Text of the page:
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Script theory

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Script theory is a psychological theory which posits that human behaviour largely falls into patterns called "scripts" because they function the way a written script does, by providing a program for action. Silvan Tomkins created script theory as a further development of his affect theory, which regards human beings' emotional responses to stimuli as falling into categories called "affects": he noticed that the purely biological response of affect may be followed by awareness and by what we cognitively do in terms of acting on that affect so that more was needed to produce a complete explanation of what he called "human being theory".

In script theory, the basic unit of analysis is called a "scene", defined as a sequence of events linked by the affects triggered during the experience of those events. Tomkins recognized that our affective experiences fall into patterns that we may group together according to criteria such as the types of persons and places involved and the degree of intensity of the effect experienced, the patterns of which constitute scripts that inform our behavior in an effort to maximize positive affect and to minimize negative affect.

In artificial intelligence[edit]

Roger Schank, Robert P. Abelson and their research group, extended Tomkins' scripts and used them in early artificial intelligence work as a method of representing procedural knowledge.[1] In their work, scripts are very much like frames, except the values that fill the slots must be ordered. A script is a structured representation describing a stereotyped sequence of events in a particular context. Scripts are used in natural-language understanding systems to organize a knowledge base in terms of the situations that the system should understand.

The classic example of a script involves the typical sequence of events that occur when a person drinks in a restaurant: finding a seat, reading the menu, ordering drinks from the waitstaff... In the script form, these would be decomposed into conceptual transitions, such as MTRANS and PTRANS, which refer to mental transitions [of information] and physical transitions [of things].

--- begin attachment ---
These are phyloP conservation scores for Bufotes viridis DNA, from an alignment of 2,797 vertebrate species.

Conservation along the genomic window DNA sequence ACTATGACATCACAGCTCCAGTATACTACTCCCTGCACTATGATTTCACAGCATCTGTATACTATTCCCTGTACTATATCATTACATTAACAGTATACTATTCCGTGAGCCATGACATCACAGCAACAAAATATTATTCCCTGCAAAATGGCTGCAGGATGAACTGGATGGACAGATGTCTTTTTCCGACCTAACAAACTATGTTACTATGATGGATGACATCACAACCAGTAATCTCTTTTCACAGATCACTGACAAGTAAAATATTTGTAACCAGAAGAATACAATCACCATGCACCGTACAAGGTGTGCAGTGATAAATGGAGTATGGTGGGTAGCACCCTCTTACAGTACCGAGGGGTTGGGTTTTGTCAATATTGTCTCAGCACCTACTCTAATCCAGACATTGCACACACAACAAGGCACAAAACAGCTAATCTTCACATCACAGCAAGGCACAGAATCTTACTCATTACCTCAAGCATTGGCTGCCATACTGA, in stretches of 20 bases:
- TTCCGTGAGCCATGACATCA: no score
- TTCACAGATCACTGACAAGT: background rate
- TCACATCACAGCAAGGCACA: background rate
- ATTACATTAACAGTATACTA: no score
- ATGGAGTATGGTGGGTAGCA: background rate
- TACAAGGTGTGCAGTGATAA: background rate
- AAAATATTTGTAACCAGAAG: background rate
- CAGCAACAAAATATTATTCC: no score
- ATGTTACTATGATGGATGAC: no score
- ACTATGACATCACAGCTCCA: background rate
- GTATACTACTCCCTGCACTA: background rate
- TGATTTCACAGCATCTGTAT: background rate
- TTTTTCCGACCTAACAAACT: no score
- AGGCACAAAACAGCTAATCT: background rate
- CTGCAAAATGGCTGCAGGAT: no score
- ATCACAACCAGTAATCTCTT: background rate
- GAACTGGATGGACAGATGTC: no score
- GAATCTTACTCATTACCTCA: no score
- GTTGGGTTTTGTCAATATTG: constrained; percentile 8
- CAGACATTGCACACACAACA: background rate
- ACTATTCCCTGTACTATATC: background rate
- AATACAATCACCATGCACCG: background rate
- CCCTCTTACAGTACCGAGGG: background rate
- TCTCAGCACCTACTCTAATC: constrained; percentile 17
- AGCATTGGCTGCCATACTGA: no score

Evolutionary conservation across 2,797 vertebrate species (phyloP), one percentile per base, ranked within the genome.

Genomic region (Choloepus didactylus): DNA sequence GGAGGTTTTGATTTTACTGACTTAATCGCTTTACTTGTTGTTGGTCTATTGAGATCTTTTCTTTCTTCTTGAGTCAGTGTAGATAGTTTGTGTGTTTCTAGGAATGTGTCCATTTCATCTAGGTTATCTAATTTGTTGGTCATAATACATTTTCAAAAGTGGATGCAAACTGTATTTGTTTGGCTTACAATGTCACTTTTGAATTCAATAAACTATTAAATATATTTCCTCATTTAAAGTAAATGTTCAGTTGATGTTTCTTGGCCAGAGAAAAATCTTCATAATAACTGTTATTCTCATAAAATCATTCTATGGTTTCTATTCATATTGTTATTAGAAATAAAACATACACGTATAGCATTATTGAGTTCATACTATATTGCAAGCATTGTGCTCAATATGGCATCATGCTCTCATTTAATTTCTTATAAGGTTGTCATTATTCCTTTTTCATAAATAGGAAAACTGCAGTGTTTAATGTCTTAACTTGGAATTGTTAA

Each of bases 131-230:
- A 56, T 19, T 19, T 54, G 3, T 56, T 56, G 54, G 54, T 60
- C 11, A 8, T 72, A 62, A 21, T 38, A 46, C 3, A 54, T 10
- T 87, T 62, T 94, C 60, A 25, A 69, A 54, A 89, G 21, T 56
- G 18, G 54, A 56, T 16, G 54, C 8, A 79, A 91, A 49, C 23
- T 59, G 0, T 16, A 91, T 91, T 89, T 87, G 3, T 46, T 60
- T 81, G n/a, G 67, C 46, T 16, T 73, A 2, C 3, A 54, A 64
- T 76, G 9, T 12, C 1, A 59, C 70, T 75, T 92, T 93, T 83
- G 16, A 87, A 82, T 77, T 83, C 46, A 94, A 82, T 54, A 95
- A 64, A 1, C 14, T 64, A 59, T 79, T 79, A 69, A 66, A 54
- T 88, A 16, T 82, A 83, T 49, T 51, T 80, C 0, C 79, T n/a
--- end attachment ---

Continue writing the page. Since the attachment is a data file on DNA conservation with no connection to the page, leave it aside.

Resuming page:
Schank, Abelson and their colleagues tackled some of the most difficult problems in artificial intelligence (i.e., story understanding), but ultimately their line of work ended without tangible success. This type of work received little attention after the 1980s, but it is very influential in later knowledge representation techniques, such as case-based reasoning.

Scripts can be inflexible. To deal with inflexibility, smaller modules called memory organization packets (MOP) can be combined in a way that is appropriate for the situation.


  1. ^ Schank, Roger C. (1990). Dynamic memory: A theory of reminding and learning in computers and people (Repr. ed.). Cambridge (GB): Cambridge University Press. ISBN 978-0521270298.
  • Nathanson, Donald L. Shame and Pride: Affect, Sex, and the Birth of the Self. London: W.W. Norton, 1992
  • Sedgwick, Eve Kosofsky and Adam Frank, eds. 1995. Shame and Its Sisters: A Silvan Tomkins Reader. Durham and London: Duke University Press.
  • Tomkins, Silvan. "Script Theory". The Emergence of Personality. Eds. Joel Arnoff, A. I. Rabin, and Robert A. Zucker. New York: Springer Publishing Company, 1987. 147–216.
  • Tomkins, Silvan. "Script Theory: Differential Magnification of Affects". Nebraska Symposium On Motivation 1978. Ed. Richard A. Deinstbier. Lincoln, NE: University of Nebraska Press, 1979. 201–236.